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Young doctor who lost skin cancer battle leaves ‘extraordinary legacy’

Mark Sims, who died last year, has raised more than £200,000 for Cancer Research UK

Proceeds from a book by a young doctor – described as very brave and having left an extraordinary legacy – as he battled fatal skin cancer are to be donated to charity.

Mark Sims’ book is being published by his family posthumously after he died aged 28 on January 19 last year.

He began fundraising for Cancer Research UK from his hospital bed, with the aim of raising £1,000. The fund he started has now raised more than £200,000.

Dr Sims, who was originally from Bristol, was working as a junior doctor at St Helier Hospital in Sutton, south west London, when he was diagnosed with advanced skin cancer just before his 27th birthday.

His book, PS I Have Cancer, is the story of his 23-month wrestle with the disease, his mission to raise awareness and funds for research and how he unexpectedly found love while working through his bucket list.

Dr Sims died from malignant melanoma caused by a genetic fault, which has also affected other members of his family.

He was 15 when he was first diagnosed and was able to beat the disease. But in 2015, the disease returned and spread around his body, including to his lung, liver, spleen and gall bladder.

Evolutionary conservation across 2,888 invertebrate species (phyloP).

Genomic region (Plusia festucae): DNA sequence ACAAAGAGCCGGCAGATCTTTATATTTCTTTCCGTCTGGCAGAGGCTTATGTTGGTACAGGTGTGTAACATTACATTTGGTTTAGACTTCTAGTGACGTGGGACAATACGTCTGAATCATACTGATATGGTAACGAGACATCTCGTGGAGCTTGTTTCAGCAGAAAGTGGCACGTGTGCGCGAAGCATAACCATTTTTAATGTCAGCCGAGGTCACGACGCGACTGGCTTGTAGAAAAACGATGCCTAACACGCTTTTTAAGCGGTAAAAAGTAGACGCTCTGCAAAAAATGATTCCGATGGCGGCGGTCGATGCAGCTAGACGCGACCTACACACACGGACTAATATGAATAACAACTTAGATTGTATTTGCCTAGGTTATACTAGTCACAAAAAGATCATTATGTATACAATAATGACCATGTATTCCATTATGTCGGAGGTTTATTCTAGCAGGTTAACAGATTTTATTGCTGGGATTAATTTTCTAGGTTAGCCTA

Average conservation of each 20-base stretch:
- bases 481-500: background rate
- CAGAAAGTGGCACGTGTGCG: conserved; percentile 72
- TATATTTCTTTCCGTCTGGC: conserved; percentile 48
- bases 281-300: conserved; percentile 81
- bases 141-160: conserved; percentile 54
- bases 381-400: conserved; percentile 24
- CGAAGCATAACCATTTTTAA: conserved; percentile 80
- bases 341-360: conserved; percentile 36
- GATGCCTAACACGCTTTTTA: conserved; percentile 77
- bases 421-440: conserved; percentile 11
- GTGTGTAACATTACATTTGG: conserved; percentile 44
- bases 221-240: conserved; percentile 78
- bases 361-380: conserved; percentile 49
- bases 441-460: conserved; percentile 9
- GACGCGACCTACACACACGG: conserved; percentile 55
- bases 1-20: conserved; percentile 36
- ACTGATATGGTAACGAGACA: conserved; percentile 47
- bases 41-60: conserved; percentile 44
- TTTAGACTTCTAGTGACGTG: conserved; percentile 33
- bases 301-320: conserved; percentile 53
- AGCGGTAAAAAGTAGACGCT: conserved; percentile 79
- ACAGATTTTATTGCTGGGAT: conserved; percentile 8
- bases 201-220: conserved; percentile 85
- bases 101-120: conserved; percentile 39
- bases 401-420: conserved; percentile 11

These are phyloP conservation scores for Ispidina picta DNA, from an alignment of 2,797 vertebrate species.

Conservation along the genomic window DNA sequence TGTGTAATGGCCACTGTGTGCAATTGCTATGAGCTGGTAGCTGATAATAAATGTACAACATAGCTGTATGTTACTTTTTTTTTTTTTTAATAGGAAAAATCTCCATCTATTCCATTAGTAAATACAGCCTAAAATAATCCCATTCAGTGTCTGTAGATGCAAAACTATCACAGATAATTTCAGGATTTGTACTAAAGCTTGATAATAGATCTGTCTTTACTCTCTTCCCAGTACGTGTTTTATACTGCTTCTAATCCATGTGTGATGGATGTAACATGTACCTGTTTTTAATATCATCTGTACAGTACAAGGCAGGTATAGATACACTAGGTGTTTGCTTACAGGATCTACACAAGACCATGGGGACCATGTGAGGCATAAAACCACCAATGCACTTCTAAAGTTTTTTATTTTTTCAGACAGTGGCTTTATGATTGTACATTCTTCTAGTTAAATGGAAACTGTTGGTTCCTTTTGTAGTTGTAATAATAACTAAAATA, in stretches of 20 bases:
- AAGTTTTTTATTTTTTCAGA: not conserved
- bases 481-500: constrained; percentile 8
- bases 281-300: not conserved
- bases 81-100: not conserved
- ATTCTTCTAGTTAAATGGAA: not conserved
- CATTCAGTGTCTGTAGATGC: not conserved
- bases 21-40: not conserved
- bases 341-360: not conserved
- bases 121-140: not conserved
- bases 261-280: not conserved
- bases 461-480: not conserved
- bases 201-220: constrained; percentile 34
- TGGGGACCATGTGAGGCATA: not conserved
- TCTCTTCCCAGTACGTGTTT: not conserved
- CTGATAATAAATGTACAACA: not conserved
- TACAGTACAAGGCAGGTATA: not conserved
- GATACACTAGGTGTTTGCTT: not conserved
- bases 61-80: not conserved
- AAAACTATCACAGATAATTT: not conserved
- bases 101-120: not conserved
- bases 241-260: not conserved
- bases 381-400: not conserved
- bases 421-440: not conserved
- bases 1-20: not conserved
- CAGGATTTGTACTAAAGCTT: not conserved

Dr Sims had an identical twin, Dave, 30, who is also a doctor, along with another doctor brother, Matt, 33, and Paul, 31, a teacher, who was diagnosed with skin cancer at a very early stage and managed to survive.

His father Chris, 61, has also had cancer caused by the genetic fault, along with his grandmother, Marion.

Another relative, an aunt, Julia, died of pancreatic cancer aged 56 as a result of the defective gene.

Dr Sims’ mother, Sue Sims, 58, has published the book through her own company, Poetry Space.

She said: “As soon as Mark knew that his time was running out he said to me: ‘Please publish the book for me, Mum. I know you’ll do a great job.’

“Over this past year, it has been a joy to work with Mark’s words and produce a book that I know he would be so proud of.

“The whole family has helped with proof reading which has been marvellous, a true labour of love from all of us.”

Dr Sims died at the Royal Marsden Hospital, London, where he had been treated throughout his illness with a targeted therapy followed by immunotherapy.

In 2016 he won the Cancer Research UK Flame of Hope Ambassador of the Year award for his work with the charity.

Lynn Daly, of Cancer Research UK, said: “As a doctor, Mark knew his time was limited the minute he was re-diagnosed with skin cancer.

“He wanted more than anything to make things better for future melanoma patients so he set about funding future research from his hospital bed.

“Mark achieved so much in two years under the very worst of circumstances. He was a very brave and generous man and has left an extraordinary legacy for which the charity is enormously grateful.”

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